A man pulled a knife out on the train back from Paris today. I'm still shaking and my cheeks are still flushed. We looked up from our conversation when we heard a man shouting about some other passenger for not giving him a cigarette. It escalated until it became clear that the shouting man was not well. He lost control like I've never seen anyone lose control. The striding, the flailing of limbs, the screaming. I thought, "how fascinating that he's mixing at least three languages together in his rage". There was "Je vais te couper le visage, putain" followed by "Suck my cock", and then words which were neither French nor English, but some African or West-Indian language or creole.
Then I came to, and thought, "His venomous spit is landing on my face, he's so close." I stared at my scarf, and whispered to Miriam to do the same. The man kept striding up and down the aisle. When his back was turned, I suggested we should read something, because staring fiexdely at a scarf is not subtle. All we had to look at was the brightly-coloured collection of postcards we'd bought at the National Picasso Museum. Picasso. He's the kind of artist that draws attention to a person.
Eventually he stopped moving his legs, when he was parallel to us - so close that my ears hurt with his shouts and I was speckled with his saliva. He had been pushed so far that he had begun to fumble around in his coat, looking for something. In a flash, I realised that if he found it and whipped it out, its arc would be interrupted by Miriam's face. The two young men in the carriage stood up and I took that as his, and therefore our, cue. I shouted "Go, and duck". Or maybe Miriam did, or maybe neither of us did.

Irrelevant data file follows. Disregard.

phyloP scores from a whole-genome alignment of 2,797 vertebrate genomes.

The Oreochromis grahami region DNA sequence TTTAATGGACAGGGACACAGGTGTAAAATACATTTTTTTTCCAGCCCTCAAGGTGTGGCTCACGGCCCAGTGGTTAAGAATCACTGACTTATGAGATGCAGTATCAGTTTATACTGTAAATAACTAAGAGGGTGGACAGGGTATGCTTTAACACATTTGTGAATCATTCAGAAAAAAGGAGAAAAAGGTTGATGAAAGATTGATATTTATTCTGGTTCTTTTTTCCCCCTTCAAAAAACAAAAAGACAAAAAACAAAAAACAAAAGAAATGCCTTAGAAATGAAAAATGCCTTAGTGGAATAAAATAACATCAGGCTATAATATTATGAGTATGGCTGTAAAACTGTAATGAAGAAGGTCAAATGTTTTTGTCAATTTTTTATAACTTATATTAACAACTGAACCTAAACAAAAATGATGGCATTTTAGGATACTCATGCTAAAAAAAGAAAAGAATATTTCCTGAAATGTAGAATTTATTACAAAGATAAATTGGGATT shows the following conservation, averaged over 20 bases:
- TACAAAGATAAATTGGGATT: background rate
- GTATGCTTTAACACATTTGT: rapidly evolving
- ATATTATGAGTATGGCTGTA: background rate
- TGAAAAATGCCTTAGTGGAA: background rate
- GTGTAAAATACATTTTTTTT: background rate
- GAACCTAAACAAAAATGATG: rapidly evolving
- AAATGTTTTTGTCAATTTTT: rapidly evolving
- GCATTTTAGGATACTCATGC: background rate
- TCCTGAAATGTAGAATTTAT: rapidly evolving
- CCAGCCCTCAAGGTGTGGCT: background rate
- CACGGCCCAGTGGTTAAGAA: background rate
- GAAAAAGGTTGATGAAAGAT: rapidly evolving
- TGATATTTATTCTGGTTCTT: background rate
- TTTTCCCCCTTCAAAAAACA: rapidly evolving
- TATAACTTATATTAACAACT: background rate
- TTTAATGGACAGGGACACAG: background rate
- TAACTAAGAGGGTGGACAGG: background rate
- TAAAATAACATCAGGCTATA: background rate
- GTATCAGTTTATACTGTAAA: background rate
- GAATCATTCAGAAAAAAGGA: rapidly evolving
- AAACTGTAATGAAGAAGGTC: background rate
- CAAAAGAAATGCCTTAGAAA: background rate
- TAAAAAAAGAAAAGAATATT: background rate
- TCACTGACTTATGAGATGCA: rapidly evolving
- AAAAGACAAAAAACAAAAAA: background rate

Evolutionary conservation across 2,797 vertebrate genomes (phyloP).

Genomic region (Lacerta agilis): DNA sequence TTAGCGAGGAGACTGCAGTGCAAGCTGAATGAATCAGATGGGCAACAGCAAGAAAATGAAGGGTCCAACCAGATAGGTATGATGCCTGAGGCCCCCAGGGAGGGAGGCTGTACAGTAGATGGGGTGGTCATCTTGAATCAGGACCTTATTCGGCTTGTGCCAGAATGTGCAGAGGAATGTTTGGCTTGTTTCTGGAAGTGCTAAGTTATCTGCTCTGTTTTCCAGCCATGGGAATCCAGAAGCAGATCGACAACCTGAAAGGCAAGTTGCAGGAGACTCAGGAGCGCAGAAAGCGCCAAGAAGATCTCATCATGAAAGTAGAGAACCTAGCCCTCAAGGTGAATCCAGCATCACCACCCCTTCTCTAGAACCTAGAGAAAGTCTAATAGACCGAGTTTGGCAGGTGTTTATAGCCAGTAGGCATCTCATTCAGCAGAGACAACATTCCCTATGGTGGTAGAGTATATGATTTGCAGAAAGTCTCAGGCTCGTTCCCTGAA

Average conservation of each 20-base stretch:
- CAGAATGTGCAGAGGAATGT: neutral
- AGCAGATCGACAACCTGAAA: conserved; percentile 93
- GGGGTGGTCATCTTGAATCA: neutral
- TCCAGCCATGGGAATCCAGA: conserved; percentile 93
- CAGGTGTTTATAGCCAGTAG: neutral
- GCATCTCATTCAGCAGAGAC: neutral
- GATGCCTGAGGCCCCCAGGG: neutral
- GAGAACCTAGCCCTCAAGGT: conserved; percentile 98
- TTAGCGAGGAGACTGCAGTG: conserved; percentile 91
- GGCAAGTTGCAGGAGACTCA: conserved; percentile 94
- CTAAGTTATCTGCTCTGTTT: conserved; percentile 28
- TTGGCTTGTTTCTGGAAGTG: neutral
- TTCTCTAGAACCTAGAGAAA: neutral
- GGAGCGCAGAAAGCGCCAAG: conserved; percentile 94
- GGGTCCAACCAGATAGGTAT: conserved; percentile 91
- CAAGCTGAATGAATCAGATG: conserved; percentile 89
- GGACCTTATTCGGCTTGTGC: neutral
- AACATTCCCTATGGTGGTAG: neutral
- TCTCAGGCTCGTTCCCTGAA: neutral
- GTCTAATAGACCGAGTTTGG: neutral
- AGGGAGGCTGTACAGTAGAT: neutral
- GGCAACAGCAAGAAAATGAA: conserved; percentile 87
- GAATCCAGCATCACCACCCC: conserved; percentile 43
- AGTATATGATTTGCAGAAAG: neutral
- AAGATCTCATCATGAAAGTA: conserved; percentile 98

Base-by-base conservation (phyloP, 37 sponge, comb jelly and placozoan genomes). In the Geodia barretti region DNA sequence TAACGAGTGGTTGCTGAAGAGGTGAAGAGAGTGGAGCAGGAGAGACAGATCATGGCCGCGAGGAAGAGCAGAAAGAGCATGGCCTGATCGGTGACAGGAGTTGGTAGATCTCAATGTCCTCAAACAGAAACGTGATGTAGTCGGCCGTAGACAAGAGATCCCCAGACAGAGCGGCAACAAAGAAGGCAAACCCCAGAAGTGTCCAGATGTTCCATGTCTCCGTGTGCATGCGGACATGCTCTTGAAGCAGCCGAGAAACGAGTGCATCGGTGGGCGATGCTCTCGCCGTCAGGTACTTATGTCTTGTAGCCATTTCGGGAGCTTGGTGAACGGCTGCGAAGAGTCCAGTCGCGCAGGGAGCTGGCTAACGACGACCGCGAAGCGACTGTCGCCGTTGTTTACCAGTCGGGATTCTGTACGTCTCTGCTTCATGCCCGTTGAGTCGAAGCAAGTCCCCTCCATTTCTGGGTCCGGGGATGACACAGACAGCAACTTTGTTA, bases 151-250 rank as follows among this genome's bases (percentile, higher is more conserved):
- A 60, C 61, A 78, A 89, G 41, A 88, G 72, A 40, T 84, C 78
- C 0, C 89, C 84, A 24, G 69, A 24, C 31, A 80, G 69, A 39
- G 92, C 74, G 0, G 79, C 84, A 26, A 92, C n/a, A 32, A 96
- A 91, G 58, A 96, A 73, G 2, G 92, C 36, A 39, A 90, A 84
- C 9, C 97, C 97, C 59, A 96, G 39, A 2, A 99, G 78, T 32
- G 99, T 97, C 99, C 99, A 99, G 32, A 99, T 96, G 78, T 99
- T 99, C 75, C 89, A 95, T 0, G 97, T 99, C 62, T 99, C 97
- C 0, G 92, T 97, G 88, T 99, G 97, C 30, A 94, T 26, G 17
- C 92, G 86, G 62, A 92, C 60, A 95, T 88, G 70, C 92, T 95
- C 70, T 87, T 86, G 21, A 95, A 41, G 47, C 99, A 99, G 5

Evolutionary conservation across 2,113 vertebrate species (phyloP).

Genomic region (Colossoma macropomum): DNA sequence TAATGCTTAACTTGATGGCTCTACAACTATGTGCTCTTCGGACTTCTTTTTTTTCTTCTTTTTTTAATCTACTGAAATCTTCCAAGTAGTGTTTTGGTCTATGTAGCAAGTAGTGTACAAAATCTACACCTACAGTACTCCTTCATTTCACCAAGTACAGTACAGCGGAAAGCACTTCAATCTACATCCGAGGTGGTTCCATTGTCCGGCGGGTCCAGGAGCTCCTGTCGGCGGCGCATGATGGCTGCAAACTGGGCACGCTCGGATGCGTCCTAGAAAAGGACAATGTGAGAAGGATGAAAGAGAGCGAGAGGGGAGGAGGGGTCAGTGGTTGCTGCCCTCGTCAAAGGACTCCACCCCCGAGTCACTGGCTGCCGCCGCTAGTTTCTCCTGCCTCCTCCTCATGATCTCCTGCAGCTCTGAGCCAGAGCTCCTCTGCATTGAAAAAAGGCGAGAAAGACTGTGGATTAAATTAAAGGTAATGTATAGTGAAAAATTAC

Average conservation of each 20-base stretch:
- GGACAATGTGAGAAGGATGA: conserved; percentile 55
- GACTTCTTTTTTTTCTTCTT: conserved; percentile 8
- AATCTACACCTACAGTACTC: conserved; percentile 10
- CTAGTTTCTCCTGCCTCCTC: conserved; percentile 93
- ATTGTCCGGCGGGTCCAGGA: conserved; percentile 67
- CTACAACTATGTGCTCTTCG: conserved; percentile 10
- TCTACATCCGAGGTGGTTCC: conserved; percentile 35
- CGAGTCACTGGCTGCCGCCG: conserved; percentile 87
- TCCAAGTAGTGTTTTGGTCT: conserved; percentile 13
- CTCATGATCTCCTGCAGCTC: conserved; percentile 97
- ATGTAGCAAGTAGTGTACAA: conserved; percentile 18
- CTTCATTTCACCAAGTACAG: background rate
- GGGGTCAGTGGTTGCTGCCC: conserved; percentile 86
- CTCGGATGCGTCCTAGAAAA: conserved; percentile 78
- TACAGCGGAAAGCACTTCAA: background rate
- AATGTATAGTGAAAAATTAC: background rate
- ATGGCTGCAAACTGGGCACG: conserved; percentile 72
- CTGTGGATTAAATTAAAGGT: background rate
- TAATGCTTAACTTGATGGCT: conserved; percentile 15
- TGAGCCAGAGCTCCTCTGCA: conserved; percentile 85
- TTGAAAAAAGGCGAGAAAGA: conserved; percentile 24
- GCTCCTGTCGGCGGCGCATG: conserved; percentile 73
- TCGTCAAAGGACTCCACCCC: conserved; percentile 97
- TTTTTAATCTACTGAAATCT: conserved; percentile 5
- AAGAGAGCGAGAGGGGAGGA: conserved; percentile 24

We ducked and went. Pushed past him. I don't run, but I think I must have been hurtling, because the next thing I remember is seated people's faces flashing past me. For carriage after carriage, until we couldn't go any further and collapsed into seats and each other's arms. We could barely get a grip, we were trembling so much.
We finally arrived at Mantes, and saw a sight through the window that somehow calmed us. There were about eight gendarmes standing in a circle around the man. They were listening to him. They were giving looks that gave the impression they understood him, and would let him say his piece. They seemed to understand, as Miriam and I did despite our terror, that he needed help - not to be locked in a cell for a night.
I can't see the funny side of this yet, but when I do, I think it will have something to do with never refusing a cigarette to anybody.